Some 2.5 tons of natural uranium stored in a site in war-torn Libya have gone missing, the United Nations nuclear watchdog said Thursday, raising safety and proliferation concerns.
However, forces allied to a warlord battling the Libyan government based in the capital of Tripoli claimed on Thursday night that they recovered the material. U.N. inspectors said they were trying to confirm that.
Natural uranium cannot immediately be used for energy production or bomb fuel, as the enrichment process typically requires the metal to be converted into a gas, then later spun in centrifuges to reach the levels needed.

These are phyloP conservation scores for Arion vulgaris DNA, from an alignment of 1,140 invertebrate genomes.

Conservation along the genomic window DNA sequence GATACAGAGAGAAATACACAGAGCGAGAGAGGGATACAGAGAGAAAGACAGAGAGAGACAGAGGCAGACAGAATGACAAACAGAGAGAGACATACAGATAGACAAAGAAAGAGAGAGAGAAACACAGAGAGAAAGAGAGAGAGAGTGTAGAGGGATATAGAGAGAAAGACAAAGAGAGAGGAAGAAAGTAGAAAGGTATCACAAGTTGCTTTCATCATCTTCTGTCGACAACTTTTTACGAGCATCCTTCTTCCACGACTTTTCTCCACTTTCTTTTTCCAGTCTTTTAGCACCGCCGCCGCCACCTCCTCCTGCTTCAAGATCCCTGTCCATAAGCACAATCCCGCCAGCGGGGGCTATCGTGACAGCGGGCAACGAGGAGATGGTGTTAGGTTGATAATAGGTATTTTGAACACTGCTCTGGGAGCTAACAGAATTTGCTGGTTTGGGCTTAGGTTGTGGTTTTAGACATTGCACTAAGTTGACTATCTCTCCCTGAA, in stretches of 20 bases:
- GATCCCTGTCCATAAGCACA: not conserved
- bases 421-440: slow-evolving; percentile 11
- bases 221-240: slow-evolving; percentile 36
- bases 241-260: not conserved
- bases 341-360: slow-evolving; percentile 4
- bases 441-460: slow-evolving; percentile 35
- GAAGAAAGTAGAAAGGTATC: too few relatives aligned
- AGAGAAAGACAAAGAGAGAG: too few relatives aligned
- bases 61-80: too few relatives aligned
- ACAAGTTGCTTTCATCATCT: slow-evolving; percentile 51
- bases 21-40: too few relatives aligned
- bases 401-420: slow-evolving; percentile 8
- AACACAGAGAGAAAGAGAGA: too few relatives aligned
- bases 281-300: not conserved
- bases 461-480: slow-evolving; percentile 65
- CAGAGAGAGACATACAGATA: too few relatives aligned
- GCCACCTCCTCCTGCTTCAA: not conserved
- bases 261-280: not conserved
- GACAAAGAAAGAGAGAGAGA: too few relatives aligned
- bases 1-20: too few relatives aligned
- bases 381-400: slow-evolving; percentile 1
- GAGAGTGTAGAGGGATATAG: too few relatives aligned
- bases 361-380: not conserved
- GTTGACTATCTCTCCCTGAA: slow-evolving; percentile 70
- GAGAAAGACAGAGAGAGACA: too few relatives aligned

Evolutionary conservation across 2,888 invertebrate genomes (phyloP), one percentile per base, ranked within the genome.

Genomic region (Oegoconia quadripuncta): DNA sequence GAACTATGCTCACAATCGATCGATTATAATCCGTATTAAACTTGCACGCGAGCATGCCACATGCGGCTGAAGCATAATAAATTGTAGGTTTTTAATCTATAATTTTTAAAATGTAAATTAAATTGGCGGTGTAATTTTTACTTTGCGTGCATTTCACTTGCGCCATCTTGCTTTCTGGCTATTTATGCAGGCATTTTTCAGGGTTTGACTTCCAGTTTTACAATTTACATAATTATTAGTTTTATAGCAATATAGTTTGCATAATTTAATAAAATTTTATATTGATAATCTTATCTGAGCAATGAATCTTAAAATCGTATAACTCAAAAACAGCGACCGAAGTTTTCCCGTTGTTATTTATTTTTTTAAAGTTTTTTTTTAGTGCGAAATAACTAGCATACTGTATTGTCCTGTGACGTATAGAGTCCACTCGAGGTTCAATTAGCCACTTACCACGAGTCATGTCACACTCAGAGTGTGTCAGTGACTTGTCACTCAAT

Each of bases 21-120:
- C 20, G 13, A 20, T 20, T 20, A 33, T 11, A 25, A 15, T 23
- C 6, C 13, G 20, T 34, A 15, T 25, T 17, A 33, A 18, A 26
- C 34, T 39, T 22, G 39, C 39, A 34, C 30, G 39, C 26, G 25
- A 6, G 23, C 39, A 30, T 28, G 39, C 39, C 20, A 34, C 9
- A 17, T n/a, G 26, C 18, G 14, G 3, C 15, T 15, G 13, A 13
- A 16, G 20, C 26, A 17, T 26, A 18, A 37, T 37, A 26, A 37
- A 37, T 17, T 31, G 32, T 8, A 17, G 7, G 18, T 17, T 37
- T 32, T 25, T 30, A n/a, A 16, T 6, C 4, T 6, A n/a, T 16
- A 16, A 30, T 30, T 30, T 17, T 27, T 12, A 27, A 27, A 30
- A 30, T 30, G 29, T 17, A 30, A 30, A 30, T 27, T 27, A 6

But each ton of natural uranium — if obtained by a group with the technological means and resources — can be refined to 5.6 kilograms (12 pounds) of weapons-grade material over time, experts say. That makes finding the missing metal important for nonproliferation experts.
In a statement, the Vienna-based International Atomic Energy Agency said its director-general, Rafael Mariano Grossi, informed member states Wednesday about the missing uranium.
The IAEA statement remained tightlipped though on details.